String Pool | Java
String pool in Java is a pool of String literals and interned Strings in JVM for efficient use of String object. Since String is Immutable Class In Java, it makes sense to cache and shares them in JVM. Java creators introduced this String pool construct as an optimization on the way String objects are allocated and stored. It is a simple implementation of the Flyweight pattern, which in essence, says this: when a lot of data is common among several objects, it is better to just share the same instance of that data than creating several different “copies” of it.
There are mainly two ways to create a string.
1. Direct Initialization
String myString = "Hello!! Pumpkin";
2. Using constructor
String myString = new String("Hello!! Pumpkin")
Whenever a String is created using direct initialization, the JVM checks for the String in the Java Heap memory.
If a String with the same value is found, then only the reference of the String that is already present is pointed to the new String that we want to create.
If the string is created using new constructor then it will get allocated new space in heap regardless of the object exists in pool or not. The same is illustrated in the below image.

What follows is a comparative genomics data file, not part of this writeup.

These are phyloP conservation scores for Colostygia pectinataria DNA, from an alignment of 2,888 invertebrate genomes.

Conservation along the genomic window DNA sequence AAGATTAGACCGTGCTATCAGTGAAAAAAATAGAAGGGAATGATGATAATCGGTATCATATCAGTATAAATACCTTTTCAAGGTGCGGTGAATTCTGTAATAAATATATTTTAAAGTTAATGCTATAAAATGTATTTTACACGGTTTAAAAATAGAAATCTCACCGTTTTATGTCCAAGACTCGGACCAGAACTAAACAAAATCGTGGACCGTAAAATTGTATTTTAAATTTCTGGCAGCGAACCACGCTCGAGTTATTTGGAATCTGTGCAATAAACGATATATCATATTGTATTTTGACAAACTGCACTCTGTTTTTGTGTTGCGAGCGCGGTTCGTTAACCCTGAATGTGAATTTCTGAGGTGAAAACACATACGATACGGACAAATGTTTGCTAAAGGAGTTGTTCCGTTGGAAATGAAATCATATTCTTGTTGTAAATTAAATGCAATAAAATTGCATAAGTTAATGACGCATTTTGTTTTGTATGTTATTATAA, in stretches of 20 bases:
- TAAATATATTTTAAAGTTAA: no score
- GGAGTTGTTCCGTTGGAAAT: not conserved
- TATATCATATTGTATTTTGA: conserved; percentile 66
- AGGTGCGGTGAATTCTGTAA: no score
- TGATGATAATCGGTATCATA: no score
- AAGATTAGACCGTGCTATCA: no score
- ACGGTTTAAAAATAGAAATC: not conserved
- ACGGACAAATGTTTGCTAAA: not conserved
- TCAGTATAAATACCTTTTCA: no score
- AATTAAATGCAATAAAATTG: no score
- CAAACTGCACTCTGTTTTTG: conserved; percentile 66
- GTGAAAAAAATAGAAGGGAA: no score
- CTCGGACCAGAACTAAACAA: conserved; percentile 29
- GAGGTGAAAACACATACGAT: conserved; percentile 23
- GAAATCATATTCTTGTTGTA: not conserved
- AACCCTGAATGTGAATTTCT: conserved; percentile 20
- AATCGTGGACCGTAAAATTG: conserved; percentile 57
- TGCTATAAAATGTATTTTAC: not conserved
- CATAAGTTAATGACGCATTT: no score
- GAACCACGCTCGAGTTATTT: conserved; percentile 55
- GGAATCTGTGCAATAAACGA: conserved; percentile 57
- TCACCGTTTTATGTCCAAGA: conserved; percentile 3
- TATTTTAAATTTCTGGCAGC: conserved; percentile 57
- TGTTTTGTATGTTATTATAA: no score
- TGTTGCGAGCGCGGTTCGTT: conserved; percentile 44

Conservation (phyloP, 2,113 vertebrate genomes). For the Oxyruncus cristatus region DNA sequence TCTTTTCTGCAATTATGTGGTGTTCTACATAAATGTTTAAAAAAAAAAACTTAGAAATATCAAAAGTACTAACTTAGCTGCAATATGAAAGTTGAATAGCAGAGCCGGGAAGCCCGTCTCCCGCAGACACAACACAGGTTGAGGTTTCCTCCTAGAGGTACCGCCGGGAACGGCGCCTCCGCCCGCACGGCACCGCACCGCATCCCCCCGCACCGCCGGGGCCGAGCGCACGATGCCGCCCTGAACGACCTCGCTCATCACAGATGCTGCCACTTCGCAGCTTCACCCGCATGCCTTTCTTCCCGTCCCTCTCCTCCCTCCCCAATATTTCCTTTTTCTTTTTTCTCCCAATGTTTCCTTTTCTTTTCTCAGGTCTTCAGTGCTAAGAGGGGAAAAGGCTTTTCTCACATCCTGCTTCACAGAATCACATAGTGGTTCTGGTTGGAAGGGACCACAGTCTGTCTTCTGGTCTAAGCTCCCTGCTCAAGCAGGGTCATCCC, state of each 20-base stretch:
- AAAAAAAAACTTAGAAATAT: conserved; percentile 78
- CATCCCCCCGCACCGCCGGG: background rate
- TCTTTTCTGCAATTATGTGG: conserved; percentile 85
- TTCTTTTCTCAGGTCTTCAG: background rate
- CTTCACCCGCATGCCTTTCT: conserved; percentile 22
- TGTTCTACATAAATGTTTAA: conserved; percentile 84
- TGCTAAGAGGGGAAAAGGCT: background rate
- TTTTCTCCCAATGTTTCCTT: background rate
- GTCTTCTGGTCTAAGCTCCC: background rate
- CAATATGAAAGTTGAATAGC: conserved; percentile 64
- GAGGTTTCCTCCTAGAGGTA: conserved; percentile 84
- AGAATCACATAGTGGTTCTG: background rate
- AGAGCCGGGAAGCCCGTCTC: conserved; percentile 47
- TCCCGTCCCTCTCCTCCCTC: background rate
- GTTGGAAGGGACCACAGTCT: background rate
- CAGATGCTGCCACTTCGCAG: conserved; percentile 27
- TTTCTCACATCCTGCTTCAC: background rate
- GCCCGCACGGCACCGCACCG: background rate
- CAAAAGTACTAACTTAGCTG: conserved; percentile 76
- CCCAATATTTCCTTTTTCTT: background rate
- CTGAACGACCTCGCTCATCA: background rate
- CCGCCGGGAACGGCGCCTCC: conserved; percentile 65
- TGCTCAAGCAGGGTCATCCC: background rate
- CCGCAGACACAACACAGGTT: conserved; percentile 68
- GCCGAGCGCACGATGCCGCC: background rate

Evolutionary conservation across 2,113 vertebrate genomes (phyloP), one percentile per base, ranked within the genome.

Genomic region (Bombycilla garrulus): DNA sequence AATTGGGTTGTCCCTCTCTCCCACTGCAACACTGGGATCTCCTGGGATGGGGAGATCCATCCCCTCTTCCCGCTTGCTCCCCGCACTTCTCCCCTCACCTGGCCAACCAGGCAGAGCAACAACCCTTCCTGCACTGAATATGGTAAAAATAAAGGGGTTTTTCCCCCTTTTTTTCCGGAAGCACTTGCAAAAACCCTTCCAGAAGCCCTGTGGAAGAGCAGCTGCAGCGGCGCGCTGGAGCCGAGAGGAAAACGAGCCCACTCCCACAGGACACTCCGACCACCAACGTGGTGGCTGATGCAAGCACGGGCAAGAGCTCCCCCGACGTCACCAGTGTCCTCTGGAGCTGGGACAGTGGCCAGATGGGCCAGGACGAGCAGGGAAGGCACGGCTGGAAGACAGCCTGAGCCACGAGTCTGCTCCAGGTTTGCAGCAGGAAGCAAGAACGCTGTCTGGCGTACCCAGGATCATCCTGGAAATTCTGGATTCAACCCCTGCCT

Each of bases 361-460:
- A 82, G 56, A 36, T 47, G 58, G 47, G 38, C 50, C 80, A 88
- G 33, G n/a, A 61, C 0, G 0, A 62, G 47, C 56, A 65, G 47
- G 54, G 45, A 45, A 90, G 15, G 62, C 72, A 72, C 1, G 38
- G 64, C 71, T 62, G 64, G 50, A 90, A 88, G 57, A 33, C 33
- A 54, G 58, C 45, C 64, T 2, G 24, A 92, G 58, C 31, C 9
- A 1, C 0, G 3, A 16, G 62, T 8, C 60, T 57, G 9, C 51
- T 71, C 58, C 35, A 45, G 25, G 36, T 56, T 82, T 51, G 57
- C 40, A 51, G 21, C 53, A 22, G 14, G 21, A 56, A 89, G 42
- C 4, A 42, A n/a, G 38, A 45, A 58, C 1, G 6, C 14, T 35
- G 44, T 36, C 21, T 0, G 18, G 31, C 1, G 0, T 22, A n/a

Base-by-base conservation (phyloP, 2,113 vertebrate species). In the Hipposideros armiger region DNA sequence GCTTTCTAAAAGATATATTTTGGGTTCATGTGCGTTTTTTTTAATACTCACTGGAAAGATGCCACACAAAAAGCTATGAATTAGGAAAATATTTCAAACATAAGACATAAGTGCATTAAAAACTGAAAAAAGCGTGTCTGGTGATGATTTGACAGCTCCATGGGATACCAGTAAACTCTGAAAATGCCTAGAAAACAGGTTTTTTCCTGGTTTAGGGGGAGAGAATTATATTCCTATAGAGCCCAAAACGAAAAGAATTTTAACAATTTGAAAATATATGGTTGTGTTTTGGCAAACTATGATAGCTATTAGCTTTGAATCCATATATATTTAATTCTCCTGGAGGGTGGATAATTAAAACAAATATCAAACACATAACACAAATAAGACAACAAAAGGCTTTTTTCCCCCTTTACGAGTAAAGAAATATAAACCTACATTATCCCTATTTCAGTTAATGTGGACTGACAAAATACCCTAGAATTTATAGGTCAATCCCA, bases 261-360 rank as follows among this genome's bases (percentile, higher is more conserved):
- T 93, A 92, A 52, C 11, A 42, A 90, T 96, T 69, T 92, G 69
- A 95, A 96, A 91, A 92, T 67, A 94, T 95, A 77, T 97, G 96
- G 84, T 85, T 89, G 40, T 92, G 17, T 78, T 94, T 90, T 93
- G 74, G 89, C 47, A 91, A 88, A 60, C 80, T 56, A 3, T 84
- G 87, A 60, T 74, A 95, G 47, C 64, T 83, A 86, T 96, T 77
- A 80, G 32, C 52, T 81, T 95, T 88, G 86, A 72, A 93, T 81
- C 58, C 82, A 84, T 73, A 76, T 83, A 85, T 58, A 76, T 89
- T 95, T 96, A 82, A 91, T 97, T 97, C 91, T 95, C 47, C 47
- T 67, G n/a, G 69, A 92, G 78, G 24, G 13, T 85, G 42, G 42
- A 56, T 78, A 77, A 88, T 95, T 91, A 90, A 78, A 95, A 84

As the string is immutable, when you try to modify the value of the String that you have created from String Pool, a new String is created or reference from String Pool.
String Pool helps the java heap memory to be used optimally, as few Strings are created on the Java Heap. This helps in less work for the garbage collector.
Let's see JVM string pool implementation in Java 6, 7 and 8
The string pool is implemented as a fixed capacity HashMap with each bucket containing a list of strings with the same hashCode. The default size of the table/pool is 1,009 buckets. It was a constant in the early versions of Java 6 and became configurable between Java6u30 and Java6u41. You need to specify –
String pool was located in PermGen Space which is very limited.
Java7 (until Java7u40)
String pool moved from PermGen space to heap space. You are limited only by a much higher heap size. It means that you can set the string pool size to a rather high value in advance (this value depends on your application requirements). As a rule, one starts worrying about the memory consumption when the memory data set size grows to at least several hundred megabytes. In this situation, allocating 8-16 MB for a string pool with one million entries seems to be a reasonable trade off.
String pool size was increased in Java7u40 (this was a major performance update) to 60013. This value allows you to have approximately 30,000 distinct strings in the pool before you start experiencing collisions. Java 8 still accepts –
You can also read codepumpkin's series of articles on JVM Internals.
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